Click here to register today to make sure you are prepared to make a difference in this year’s political campaigns in your community!

Are You Up for the Challenge? Get Ready to Explore Our Wild NC

Wilderness Explorer Patch.jpg

This time of year, Sierrans are ready for winter to be over and outdoor adventures to begin in earnest.  This year, they are in for a treat.  The Wilderness Committee has announced the Explore Our Wild NC Challenge. The only question is: are you up for it?

To celebrate the 30th anniversary of the NC Wilderness Act and to increase awareness about our state’s 12 wilderness areas and 5 study areas, the NC Sierra Club is offering a certificate and limited edition patch to anyone who visits all of these areas.

We cannot think of a better way to experience our state than getting outdoors and exploring every one of its true wilderness areas. Click here if you want more information or have already decided that you want to register for the challenge.

Wilderness Study Areas

To celebrate the 30th anniversary of the North Carolina Wilderness Act, each month we will highlight a wilderness area or a piece of history about how these areas became protected.  This month, we celebrate the Wilderness Study Areas in our state.

Wilderness Study Areas (WSAs) share many of the same characteristics of designated Wilderness Areas but have not yet received full designation by the US Congress.  There are five WSAs protected by the US Forest Service in North Carolina.

In Nantahala National Forest we have Overflow Creek and Snowbird. In Pisgah National Forest, we have Harper Creek, Lost Cove and Craggy Mountain totaling 25,816 acres.  Most were set aside by the NC Wilderness Act of 1984 and have since been recommended for wilderness designation, however some have been threatened with declassification.

These areas could potentially be impacted through the comprehensive revision to the Nantahala and Pisgah National Forests’ Land Management Plan which is currently underway.  Please see these documents which were released earlier this week for more information about the revision plan: Scoping Letter from the US Department of Agriculture and An Explanation of the Need to Change the Plan.

Many Wilderness Study Areas were first identified by the Forest Service’s Roadless Area Review and Evaluation (RARE) of 1972 and the RARE II report of 1979, which was more thorough.  Although restrictions for usage are less stringent, WSAs are intended to receive the same protection from development as Wilderness Areas until such time as Congress decides to take action.

Click here to learn more about these study areas. Maybe then you can start planning your next hiking trip!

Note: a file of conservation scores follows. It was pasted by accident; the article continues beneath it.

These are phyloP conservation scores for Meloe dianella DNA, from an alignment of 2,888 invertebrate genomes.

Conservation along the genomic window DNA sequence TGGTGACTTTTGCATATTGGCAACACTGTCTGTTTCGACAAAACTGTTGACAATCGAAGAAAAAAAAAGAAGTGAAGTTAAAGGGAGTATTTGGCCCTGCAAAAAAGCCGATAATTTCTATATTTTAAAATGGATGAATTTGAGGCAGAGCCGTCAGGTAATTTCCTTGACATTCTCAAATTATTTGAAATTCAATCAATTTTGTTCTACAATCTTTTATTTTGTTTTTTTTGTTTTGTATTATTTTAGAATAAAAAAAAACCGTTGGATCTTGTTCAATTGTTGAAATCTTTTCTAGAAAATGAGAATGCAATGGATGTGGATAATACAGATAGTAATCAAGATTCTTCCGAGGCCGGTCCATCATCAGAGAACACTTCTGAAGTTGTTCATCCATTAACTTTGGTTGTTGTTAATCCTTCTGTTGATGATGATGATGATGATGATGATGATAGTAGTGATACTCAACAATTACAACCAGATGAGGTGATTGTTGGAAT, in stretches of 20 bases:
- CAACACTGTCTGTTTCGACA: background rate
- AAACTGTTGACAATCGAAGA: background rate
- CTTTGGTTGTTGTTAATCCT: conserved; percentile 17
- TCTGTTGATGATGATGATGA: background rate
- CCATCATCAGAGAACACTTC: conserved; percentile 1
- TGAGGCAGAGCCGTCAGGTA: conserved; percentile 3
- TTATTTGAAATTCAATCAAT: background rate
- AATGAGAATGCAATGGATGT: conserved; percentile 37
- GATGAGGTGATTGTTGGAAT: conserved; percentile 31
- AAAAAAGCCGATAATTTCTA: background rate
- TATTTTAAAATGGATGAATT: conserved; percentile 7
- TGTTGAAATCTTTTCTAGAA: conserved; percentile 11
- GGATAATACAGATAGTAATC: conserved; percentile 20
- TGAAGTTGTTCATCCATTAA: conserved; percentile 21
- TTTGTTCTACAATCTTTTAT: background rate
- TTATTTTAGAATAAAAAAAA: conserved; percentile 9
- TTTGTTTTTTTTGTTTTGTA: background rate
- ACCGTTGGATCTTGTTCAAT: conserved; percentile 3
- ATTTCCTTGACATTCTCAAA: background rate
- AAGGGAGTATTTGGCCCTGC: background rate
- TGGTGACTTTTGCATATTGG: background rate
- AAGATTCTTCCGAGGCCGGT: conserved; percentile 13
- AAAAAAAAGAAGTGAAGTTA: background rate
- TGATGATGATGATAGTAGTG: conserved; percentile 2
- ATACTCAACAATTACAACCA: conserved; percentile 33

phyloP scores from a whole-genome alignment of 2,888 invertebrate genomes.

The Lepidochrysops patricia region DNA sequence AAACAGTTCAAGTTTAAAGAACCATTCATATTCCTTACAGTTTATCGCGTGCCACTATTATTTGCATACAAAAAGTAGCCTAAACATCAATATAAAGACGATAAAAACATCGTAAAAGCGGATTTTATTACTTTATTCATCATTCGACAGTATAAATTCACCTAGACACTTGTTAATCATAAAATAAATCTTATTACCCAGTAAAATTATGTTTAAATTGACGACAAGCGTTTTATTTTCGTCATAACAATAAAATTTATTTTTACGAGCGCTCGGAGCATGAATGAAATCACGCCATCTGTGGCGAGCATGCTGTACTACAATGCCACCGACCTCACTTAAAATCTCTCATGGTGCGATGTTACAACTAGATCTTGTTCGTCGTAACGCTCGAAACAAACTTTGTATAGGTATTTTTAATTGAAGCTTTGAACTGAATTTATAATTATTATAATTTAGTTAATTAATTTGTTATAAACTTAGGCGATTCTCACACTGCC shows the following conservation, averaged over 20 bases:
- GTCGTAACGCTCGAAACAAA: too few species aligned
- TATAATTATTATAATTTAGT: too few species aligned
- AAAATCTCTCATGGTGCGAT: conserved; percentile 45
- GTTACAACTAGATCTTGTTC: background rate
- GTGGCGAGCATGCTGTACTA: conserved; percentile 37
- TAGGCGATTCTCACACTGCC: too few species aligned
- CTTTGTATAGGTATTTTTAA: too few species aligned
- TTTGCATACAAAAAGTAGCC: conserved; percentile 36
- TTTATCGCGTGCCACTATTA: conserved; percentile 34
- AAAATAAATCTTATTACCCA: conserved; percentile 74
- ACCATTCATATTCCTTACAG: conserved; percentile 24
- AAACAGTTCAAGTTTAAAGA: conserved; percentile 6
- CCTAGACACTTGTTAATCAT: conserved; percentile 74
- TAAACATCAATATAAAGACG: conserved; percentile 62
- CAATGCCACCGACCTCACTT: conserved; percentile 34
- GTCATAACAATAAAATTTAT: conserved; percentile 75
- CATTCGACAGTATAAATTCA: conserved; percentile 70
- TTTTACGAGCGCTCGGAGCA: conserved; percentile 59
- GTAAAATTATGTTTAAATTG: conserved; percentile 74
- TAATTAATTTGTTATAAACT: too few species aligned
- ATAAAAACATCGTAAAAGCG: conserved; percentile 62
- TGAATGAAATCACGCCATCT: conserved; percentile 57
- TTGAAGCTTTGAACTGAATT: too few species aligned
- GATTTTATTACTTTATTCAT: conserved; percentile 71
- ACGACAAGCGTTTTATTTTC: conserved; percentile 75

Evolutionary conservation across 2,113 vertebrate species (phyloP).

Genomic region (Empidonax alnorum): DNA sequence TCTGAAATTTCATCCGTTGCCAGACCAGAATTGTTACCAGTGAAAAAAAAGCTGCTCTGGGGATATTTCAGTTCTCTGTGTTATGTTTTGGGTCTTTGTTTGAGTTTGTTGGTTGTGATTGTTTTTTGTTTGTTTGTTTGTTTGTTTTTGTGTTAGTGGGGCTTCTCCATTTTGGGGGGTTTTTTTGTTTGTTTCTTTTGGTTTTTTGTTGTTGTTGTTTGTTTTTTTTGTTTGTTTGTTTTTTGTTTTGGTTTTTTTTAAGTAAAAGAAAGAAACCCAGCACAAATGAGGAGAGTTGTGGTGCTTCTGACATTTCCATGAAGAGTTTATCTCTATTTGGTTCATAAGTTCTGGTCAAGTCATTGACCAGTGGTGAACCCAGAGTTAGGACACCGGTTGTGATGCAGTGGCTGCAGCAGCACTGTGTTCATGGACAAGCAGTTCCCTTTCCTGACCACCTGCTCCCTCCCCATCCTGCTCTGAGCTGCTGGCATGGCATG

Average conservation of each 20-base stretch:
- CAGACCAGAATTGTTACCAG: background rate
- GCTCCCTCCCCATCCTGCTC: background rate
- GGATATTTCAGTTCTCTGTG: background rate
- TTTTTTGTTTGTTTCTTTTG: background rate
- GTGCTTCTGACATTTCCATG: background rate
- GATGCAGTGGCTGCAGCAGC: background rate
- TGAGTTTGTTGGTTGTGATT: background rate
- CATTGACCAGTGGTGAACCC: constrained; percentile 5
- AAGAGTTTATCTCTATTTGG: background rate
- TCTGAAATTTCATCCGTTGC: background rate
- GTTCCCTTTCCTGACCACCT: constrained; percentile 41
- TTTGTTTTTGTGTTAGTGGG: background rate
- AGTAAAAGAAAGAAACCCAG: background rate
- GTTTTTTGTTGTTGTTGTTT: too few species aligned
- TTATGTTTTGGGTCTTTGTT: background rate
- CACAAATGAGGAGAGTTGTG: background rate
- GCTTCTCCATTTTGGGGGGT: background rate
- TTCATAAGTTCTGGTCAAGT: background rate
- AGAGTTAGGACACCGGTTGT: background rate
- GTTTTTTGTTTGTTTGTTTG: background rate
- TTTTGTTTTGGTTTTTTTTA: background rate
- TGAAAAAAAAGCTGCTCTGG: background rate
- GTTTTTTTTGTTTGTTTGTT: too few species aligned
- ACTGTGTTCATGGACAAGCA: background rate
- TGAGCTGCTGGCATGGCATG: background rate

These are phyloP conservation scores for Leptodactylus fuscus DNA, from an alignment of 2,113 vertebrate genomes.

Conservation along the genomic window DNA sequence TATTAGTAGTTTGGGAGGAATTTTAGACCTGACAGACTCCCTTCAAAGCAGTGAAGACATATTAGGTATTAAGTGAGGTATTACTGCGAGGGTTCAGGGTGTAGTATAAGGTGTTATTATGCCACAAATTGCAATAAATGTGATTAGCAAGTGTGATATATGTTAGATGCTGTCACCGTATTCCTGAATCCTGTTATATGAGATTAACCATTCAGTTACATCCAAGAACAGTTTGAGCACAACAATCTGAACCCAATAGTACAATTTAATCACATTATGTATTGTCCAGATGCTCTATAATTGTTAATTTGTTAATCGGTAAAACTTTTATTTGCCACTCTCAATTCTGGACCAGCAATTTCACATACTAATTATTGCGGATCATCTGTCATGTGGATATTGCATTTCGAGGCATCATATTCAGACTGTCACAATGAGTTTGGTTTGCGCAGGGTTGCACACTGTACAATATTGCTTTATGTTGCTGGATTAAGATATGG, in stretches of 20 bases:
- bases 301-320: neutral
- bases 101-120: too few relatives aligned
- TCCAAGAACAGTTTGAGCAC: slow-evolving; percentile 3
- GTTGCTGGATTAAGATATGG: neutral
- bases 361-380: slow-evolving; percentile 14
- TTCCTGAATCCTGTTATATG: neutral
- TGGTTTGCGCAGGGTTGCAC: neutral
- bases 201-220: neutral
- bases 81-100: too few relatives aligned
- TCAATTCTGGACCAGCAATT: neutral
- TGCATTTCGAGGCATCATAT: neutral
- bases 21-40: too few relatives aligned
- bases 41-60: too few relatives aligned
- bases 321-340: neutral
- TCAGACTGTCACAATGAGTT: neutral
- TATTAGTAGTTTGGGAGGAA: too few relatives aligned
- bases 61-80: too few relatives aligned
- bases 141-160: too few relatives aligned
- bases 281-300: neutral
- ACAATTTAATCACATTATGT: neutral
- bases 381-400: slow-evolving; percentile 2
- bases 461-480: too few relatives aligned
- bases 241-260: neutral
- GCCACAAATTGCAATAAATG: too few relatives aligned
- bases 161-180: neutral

Wilderness Study Areas.jpg

Featured Wilderness Outing!

April 5 – Harper Creek Waterfalls in Harper Creek and Lost Cove Study Areas

This hike is part of the Our Wild North Carolina Celebration!  This is an easy day hike about 7 miles total. The falls are about 200 feet high and are in the Wilderness Study Area which is nestled in the adjacent areas of Avery, Burke and Caldwell Counties. Aside from the falls, the study areas are a regular nesting site for Peregrine falcons.

You will need to bring lunch, water, and rain gear. For more information call Joel Wooten at 336-466-1314 before 9:00 pm at or email him at  Wilderness outings are limited to 10 hikers.

Inner City Outings Program

barber-hike.jpgKaran Barber, Charlotte ICO Chair, leads a recent outing.

Charlotte Inner City Outings officially announced the launch of a new program to connect area youth with nature. Inner City Outings (ICO), is a community outreach program of the Sierra Club that seeks to provide urban youth and adults with positive outdoor experiences. The goal of Charlotte ICO is to allow participants to discover the beauty of wild places and learn how to enjoy and protect our wild environments.

The Charlotte ICO Group will work with local agencies and community centers to lead hikes and other outings. The program is made possible by its volunteers who give generously of their time and skills to participate in training, receive first aid education, and lead outings. All ICO volunteer leaders undergo special training and screening to work with youth.

Individuals, agencies, and organizations that are interested in supporting or participating in Charlotte ICO should contact Karan Barber at or (704) 588-3297. The only experience required is a passion to share enthusiasm for kids, teaching, the outdoors, and having fun.

For more information see the Charlotte ICO website,, and the Sierra Club ICO Website,

Upcoming Events

April 25 -  2nd Annual Sustainability Summit: The Planet, People, Economy, & Community – Wilson, NC

This event is presented by Wilson Community College, Upper Coastal Plain Council of Governments, NC Sierra Club Medoc Chapter, and the Wilson Sustainable Community Council.